This is a general exercise that strengthens al the muscles of the forearm and hand. Use an older, softer ball (3 sets of 10-20 repetitions).
Stage 2. Return to Play
In this phase it is important to build up the tennis-specific load. The increase of the load could take place in the following way.
Mini tennis (i.e. half court within the service lines), both forehands and backhands.
Baseline tennis, with only forehands, slice backhands, or a single-handed backhand. Be careful of your technique if you use a double-handed backhand.
A slow court (clay court) is preferable at first, since fast courts afford less time for a good stroke performance.
Gradually introduce volleys. Do not practice these for too long. Stabilise the wrist well at the point of impact.
Baseline tennis with all types of backhands. Limit the use of the short cross-court backhand, because this puts a high strain on the wrist.
Service and overhead.
During stage 2 it is important to pay attention to timing and technique. The feel for the timing ensures that improvements in technique occur with a minimum use of strength. This is very important for the maintenance of a correct position of the wrist and a fluent stroke.
Some Tips for the Backhand
Try to hit the ball in front of the body, so it is easier to fully use the shoulder and trunk and to stabilise the wrist.
Try to use the forearm for racket control only, and not for strength. Strength should be exerted mainly via the shoulder and trunk muscles instead of the forearm muscles.
When hitting a backhand, try to use the other arm for balance. The function of the balancing arm is very important for a fluent stroke. It supports the racket in the starting position and enables an easy grip change when preparing for the backhand.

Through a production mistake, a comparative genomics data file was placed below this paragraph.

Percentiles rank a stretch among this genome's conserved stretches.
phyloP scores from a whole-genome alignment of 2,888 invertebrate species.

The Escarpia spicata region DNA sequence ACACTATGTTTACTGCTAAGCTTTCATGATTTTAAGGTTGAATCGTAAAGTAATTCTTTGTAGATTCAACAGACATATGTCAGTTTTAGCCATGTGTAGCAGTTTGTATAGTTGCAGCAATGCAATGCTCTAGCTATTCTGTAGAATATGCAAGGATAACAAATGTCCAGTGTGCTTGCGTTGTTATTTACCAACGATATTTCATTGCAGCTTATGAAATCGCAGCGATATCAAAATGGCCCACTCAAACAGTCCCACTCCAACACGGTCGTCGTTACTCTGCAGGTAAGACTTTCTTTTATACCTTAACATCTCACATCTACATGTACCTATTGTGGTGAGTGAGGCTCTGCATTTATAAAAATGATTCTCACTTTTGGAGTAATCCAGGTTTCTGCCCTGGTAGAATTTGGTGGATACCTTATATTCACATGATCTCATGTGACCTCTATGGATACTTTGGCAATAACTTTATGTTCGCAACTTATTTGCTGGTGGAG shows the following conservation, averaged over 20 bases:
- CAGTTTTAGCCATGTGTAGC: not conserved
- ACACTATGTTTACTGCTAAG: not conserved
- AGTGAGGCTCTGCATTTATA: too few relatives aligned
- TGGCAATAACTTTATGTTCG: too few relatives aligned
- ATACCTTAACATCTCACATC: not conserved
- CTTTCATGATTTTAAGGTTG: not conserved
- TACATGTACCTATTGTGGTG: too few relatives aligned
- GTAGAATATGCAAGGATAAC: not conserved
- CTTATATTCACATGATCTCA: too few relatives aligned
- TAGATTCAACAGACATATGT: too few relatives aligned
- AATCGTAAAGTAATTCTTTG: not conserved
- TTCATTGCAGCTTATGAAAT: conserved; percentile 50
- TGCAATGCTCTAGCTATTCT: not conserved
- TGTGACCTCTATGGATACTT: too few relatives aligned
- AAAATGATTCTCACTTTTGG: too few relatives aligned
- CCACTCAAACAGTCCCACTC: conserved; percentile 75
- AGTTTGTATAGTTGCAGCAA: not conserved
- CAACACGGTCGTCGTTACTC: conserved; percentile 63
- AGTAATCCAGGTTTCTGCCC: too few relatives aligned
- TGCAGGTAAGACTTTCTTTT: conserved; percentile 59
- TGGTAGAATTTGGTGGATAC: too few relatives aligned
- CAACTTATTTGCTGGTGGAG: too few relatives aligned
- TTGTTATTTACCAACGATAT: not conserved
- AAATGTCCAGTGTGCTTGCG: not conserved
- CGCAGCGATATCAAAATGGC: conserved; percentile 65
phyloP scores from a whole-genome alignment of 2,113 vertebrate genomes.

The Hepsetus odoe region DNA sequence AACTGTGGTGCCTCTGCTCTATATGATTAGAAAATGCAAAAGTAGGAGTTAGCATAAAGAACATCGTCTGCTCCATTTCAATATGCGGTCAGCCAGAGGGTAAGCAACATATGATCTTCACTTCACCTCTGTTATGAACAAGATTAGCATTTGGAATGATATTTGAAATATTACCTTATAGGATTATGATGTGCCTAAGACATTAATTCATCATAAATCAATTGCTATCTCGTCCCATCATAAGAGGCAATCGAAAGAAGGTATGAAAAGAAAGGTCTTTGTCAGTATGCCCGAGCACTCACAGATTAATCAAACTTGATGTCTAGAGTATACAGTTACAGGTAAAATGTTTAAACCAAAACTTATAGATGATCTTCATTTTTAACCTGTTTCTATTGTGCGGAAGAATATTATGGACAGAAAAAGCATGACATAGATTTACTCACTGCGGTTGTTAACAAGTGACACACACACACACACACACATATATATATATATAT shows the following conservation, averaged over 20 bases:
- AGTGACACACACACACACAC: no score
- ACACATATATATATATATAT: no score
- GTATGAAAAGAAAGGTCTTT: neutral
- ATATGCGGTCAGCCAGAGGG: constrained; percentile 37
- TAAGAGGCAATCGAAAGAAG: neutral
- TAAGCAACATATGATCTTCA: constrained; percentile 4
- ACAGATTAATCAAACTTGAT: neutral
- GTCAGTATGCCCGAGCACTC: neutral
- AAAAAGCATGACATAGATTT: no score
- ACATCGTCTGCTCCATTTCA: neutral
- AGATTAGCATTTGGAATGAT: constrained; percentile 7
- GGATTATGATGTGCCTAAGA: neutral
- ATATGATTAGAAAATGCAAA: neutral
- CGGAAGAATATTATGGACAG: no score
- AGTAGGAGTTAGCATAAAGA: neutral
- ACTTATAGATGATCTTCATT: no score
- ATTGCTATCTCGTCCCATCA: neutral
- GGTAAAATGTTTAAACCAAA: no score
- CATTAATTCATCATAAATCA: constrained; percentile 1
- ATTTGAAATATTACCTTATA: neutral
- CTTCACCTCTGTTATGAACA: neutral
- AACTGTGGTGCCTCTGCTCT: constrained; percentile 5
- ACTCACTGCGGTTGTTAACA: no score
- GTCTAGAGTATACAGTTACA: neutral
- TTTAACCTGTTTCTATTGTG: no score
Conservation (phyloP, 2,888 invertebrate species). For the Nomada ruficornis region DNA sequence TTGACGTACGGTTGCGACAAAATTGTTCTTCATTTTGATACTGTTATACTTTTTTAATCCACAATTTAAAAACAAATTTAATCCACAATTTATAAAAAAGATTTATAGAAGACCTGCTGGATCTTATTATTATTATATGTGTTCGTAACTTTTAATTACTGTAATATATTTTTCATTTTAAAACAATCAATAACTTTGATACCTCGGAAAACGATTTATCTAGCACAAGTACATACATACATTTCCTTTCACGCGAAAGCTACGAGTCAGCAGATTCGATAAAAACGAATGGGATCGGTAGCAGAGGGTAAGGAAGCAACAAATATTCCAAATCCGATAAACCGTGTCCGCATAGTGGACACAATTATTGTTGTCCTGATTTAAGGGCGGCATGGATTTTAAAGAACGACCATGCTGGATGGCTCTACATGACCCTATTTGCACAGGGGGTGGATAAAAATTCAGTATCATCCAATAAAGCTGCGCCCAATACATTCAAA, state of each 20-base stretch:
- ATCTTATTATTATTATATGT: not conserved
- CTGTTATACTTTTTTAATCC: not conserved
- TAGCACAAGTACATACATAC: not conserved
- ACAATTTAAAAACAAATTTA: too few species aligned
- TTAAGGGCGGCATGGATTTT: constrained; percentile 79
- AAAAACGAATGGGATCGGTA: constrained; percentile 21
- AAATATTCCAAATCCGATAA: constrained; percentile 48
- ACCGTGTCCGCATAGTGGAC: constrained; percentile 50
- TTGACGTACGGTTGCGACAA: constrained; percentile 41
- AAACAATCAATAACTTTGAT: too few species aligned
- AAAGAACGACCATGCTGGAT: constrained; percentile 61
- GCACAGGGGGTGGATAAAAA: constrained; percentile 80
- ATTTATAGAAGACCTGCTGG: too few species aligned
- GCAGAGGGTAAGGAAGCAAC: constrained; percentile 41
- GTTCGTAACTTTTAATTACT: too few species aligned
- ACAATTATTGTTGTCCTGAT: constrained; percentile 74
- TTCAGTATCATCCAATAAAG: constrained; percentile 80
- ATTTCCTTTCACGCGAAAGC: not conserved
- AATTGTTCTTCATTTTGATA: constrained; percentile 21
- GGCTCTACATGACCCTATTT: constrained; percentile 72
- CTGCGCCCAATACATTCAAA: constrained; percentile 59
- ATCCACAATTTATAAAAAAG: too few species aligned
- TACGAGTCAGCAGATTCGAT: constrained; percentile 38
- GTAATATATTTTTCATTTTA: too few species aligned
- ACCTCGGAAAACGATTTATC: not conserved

If the injury is the non-dominant hand and persists during the double-handed backhand, the player could consider switching to a one-handed backhand. Since there are both advantages and disadvantages to the use of a single-handed backhand, the player should discuss this with his/her coach first before making the change.
Since volleys may also provoke the pain, these should be gradually introduced into the training programme.
Perform a complete warm-up before play and a cool-down afterwards, for approximately 15 minutes each. This should be followed by mini-tennis.
Make sure the build-up of the tennis training is gradual, so your body can adapt to the increased load.
Alternate volley exercises with other strokes, so your wrists have enough time to recover.
Avoid push-ups with a bent wrist, because this may worsen a wrist injury. If you do want to perform push-ups, use handlebars or support yourself on your knuckles (this straightens the wrists) (Figure 4).
Make sure to use the correct grip. If the grip is either too thick or too thin, you have to squeeze the racket to prevent it from twisting in the hand. The correct grip can be determined as follows: grip the racket lightly, as if you were shaking hands. The little finger should fit between the base of the thumb and the fingertips. Consult your coach for further details regarding the correct grip size.
Continue to work on wrist strength to stabilise the wrist using the exercises and a low-resistance, high-repetition format.